Stigma at the Workplace and the Vocational Recovery

Exploratory Study of the Relationship of People with Psychiatric Disabilities

Zlatka Russinova, Ph.D.
Principal Investigator

Project Purpose 

The purpose of this study is to explore the relationship between stigma of mental illness at the workplace and the vocational recovery of persons with psychiatric disabilities. More specifically, the project focuses, on the one hand, on operationalizing the negative impact of stigma on mental health consumers’ capacity to obtain and sustain competitive employment, and, on the other hand, on the objective and subjective factors (i.e., supportive work environment, effective coping strategies, etc.) that minimize the interference of stigma with the vocational recovery of persons with psychiatric disabilities. In addition, the study explores the pivotal role of disclosure at the workplace in understanding the complex multi-faceted relationship between stigma and the vocational recovery among persons with serious mental illness whose disability is often invisible.

Project Background

Vocational recovery represents an important aspect of the overall recovery from serious mental illness (Anthony, 1993) and is defined as preserving, regaining, or acquiring competitive employment despite being affected by a disabling psychiatric condition (Russinova et al., 2002). Despite the negative impact serious mental illness has on people’s capacity to work competitively, an ongoing longitudinal study of sustained employment among people with serious mental illness (Russinova et al., 2002) has provided evidence that vocational recovery is feasible for persons with psychiatric disabilities. At the same time, stigma of mental illness has been identified as one of the major barriers to the recovery of this population that requires special research, clinical and public education efforts (Surgeon General, 1999; Perlick, 2001).

The Exploratory Study of the Relationship between Stigma at the Workplace and the Vocational Recovery of People with Psychiatric Disabilities seeks to explore the complex relationship between mental health consumers’ experiences of stigma and the process of their vocational recovery. The project represents a further expansion of our NIDRR funded longitudinal study of sustained employment that will deepen current knowledge about vocational recovery from serious mental illness.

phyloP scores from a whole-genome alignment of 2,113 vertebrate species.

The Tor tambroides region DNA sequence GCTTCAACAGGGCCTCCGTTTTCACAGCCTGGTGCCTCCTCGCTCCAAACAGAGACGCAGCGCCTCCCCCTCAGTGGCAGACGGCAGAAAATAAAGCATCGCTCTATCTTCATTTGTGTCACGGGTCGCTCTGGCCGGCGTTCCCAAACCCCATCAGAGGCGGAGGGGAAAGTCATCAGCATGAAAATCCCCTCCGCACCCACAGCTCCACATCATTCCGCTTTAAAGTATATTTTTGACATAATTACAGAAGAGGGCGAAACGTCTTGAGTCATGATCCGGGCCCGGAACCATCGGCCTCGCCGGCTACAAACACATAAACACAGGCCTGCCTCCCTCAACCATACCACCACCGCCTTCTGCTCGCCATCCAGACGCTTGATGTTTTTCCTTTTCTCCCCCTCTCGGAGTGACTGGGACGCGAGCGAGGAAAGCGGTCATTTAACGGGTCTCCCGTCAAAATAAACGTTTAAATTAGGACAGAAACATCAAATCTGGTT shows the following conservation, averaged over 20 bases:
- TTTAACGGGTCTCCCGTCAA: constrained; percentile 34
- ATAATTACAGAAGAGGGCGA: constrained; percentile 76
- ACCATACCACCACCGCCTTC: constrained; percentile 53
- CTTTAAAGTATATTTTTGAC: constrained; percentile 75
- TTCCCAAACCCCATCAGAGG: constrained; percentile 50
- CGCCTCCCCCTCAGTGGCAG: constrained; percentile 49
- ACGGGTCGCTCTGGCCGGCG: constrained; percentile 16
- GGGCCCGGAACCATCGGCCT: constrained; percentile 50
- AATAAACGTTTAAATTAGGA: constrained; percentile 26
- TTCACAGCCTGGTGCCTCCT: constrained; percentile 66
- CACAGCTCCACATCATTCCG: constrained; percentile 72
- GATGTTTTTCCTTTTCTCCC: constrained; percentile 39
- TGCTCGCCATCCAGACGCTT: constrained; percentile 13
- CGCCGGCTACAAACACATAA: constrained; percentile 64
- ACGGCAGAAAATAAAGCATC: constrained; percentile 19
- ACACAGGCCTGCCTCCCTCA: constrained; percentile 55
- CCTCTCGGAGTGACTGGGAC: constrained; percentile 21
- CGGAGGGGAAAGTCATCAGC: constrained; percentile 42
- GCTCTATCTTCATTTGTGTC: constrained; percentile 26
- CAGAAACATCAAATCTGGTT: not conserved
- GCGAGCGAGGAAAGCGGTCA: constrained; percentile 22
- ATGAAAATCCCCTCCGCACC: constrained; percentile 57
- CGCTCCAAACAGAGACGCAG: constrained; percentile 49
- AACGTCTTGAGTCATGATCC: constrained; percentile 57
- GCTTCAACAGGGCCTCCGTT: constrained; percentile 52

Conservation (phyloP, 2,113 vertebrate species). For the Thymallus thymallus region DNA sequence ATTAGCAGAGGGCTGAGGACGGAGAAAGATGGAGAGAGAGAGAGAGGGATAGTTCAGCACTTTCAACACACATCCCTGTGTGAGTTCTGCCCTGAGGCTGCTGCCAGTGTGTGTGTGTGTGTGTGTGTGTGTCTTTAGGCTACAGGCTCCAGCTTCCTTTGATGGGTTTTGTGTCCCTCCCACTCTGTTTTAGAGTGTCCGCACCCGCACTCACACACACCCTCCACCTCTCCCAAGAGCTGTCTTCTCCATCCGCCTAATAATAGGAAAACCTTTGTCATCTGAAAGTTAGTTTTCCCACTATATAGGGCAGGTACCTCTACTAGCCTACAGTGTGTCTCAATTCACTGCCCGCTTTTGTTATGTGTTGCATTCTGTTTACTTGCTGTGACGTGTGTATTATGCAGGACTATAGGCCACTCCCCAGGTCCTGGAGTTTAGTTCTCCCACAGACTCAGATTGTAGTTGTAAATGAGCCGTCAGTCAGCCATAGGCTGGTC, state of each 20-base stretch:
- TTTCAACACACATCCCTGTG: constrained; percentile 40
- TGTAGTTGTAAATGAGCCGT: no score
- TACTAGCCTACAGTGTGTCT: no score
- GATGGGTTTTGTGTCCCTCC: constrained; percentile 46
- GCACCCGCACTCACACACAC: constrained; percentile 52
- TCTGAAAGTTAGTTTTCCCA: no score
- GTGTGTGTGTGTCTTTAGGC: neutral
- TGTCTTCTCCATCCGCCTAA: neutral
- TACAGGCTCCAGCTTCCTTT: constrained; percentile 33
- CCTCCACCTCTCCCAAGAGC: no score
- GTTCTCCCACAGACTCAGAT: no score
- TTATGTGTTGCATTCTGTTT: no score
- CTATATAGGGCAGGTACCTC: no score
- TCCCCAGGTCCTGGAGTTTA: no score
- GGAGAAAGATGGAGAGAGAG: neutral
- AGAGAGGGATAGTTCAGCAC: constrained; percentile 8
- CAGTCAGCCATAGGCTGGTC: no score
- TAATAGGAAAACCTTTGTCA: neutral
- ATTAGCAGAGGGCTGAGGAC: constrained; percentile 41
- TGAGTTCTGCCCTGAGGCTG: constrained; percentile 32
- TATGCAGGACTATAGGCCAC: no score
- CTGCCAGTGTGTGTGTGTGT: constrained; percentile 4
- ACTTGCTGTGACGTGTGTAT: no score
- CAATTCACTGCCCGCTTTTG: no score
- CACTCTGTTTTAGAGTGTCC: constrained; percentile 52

Project Goals

The project will achieve the following goals:

Goal One: To study the negative impact of stigma on mental health consumers’ capacity to achieve and maintain vocational recovery.

Goal Two: To study the objective and subjective factors that minimizes the negative impact of stigma on the vocational recovery from serious mental illness.

Goal Three: To study the role of workplace disclosure in mediating the relationship between stigma and vocational recovery among persons with psychiatric disabilities.

Goal Four: To disseminate the results of the study to various vocational and psychosocial rehabilitation programs, self-help groups, the broad mental health community, employers, and the general public.

Information generated by this study is expected to expand existing knowledge about both the negative impact of stigma on the process of vocational recovery and about the factors that minimize this impact at the workplace. Such information is expected to provide the basis for the design of mental health and rehabilitation interventions that will enhance mental health consumers’ capacity to cope with work related stigma.

References

Russinova, Z., Wewiorski, N., Lyass, A., Rogers , E.S., & Massaro, J.M. (2002). Correlates of vocational recovery for persons with schizophrenia. International Review of Psychiatry, 14 (4), 303-311.

Ellison, M.L., Russinova, Z., MacDonald-Wilson, K., & Lyass, A. (2003). Patterns and correlates of workplace disclosure among professionals and managers with psychiatric conditions. Journal of Vocational Rehabilitation,18 (1), 3-13.

Ellison, M.L., Russinova, Z., Massaro, J., Lyass, A. (in press). People with schizophrenia employed as professionals and managers: initial evidence and exploration. Schizophrenia Research.